Sadly, a fully solar-powered vehicle with “infinite range” for consumers is likely to be a fairly niche application, barring significant improvements to energy storage technologies. A built-for-purpose vehicle might be able to supply enough power, but given the generally low surface area available for solar cell integration even with flexible thin films, the use of thin-film integrated solar cells on BEVs is looking to be limited to a method of range extension rather than a sole power source.
Applications For Perovskite Integration Into Commercial Infrastructure
If reducing reliance on electrical infrastructure for your personal mobility isn’t enough, there is also potential for perovskites to be integrated more directly into residential and commercial building construction.
Standard roof or shingle mountings are well-known solar cell applications, and the benefits of lighter and more efficient collectors are fairly obvious, but the truly interesting application is how effective perovskites work as transparent solar panels in windows.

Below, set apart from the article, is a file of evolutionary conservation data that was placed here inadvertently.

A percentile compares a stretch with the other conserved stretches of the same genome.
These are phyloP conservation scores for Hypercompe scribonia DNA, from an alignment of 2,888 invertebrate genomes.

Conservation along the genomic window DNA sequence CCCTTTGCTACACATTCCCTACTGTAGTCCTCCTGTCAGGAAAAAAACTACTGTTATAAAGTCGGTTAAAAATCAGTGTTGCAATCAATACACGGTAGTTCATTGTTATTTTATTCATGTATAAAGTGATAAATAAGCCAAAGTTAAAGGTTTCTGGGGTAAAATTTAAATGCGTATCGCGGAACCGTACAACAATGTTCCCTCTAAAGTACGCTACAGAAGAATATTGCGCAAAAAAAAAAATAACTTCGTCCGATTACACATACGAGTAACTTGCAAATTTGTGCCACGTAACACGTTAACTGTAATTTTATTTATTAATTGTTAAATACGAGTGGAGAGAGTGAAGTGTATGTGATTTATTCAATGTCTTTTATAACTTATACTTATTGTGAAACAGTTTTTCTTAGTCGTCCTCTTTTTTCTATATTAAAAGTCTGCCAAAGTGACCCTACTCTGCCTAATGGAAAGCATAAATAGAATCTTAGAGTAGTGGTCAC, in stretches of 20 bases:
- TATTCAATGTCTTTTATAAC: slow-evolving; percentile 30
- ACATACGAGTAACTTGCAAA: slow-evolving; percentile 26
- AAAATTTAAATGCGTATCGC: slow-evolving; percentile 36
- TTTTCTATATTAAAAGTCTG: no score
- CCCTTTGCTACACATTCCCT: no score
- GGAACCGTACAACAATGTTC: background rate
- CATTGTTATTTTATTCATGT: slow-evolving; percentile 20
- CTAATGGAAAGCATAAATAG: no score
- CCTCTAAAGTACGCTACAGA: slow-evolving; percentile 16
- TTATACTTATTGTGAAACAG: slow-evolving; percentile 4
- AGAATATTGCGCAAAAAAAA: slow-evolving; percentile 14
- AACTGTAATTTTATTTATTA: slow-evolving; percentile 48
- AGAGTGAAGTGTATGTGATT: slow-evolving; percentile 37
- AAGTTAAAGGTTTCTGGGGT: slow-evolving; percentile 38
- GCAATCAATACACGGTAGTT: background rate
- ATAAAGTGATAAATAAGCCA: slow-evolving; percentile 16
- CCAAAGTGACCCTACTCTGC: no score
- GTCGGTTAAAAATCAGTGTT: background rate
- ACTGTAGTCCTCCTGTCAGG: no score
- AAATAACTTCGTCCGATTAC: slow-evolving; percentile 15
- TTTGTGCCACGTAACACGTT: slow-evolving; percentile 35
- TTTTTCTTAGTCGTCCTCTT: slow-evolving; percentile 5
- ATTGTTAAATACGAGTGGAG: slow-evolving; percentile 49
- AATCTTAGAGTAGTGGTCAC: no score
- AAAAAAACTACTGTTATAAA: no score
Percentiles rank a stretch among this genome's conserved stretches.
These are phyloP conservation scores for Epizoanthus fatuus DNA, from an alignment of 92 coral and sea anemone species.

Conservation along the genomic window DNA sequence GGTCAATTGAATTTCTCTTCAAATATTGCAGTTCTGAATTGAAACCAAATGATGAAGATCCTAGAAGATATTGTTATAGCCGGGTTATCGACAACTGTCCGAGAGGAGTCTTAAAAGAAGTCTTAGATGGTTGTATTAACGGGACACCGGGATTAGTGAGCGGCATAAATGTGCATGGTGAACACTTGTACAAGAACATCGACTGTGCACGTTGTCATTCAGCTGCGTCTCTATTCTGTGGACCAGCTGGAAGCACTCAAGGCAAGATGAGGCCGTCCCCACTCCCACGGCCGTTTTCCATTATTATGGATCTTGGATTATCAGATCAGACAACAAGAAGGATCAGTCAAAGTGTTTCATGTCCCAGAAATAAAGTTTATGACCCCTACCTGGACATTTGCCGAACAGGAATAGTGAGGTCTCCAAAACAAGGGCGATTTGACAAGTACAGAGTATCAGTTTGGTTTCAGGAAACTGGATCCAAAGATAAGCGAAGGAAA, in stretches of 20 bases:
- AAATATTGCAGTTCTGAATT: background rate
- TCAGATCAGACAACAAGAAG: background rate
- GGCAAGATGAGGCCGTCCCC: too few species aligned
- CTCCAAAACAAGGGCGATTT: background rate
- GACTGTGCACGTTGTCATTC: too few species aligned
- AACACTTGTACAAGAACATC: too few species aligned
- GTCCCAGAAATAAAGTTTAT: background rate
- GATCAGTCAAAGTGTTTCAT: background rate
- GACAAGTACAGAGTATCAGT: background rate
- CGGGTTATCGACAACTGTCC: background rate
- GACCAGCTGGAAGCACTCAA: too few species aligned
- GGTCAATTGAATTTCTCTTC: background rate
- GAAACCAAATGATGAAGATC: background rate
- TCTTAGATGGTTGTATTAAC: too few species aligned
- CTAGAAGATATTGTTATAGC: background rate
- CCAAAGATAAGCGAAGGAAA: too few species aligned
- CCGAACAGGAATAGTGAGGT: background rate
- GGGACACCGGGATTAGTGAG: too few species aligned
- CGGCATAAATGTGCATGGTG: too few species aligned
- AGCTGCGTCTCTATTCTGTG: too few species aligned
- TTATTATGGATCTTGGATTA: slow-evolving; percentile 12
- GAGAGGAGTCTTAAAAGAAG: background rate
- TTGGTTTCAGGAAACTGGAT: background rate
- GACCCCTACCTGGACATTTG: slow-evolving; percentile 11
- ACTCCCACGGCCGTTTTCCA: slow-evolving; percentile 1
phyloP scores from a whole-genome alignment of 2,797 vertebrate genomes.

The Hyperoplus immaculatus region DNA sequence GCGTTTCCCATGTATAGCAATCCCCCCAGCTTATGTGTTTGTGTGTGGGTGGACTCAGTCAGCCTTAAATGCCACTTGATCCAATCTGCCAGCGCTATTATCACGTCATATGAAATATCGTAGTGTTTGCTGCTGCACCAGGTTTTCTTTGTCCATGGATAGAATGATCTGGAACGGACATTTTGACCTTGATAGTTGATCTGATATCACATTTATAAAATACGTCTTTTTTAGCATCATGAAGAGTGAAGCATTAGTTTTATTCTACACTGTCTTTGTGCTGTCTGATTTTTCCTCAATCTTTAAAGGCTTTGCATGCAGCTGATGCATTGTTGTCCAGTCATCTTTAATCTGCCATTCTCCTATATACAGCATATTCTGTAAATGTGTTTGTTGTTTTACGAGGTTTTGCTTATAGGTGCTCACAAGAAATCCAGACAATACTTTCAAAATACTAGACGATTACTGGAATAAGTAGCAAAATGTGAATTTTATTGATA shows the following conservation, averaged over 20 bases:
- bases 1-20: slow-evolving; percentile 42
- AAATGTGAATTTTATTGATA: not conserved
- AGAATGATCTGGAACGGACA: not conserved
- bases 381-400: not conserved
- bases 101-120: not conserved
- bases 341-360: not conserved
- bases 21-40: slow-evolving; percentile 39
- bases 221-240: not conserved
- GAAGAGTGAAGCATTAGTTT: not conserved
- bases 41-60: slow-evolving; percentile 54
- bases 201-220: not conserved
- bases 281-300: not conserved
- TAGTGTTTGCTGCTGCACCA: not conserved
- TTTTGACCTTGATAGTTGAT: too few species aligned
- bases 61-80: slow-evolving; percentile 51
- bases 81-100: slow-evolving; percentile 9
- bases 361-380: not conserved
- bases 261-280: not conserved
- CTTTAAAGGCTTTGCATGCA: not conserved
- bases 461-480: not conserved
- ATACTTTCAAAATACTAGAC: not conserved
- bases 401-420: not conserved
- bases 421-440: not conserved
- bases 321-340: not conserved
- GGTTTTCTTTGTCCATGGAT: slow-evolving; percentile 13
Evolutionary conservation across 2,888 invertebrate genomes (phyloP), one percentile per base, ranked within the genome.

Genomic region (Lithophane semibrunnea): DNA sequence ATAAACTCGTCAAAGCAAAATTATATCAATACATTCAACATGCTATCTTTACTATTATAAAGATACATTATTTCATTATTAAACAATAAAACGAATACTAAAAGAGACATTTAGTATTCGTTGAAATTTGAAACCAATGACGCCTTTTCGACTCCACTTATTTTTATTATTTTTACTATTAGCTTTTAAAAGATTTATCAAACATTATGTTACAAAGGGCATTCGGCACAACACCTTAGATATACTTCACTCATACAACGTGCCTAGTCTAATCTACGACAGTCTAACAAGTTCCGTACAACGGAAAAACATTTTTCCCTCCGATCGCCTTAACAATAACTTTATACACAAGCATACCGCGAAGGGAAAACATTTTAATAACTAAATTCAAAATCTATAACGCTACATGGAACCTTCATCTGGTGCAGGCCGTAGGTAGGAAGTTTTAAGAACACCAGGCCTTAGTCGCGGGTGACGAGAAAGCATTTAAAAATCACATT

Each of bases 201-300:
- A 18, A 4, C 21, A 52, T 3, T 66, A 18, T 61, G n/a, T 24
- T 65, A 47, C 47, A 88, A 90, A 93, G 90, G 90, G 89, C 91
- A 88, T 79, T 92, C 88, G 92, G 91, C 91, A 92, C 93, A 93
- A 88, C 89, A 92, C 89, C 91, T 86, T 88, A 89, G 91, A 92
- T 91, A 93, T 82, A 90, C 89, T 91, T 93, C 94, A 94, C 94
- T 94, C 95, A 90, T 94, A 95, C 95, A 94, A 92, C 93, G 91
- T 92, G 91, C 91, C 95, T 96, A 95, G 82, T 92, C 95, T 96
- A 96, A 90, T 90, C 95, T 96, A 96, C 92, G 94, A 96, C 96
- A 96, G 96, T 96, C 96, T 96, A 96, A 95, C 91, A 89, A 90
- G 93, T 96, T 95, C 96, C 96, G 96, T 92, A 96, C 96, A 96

The idea of solar windows can seem a little counter-intuitive as windows are meant to let light through, while solar power is about capturing as much light as possible. Nevertheless, there has been research into the topic.
Some efforts focus on harvesting the non-visible portions of the spectrum (UV and IR) to allow for more normal-looking transparent windows.
The other school of thought is looking at more dual-purpose designs where shading and power generation are linked together to provide electricity while helping prevent the interior from overheating.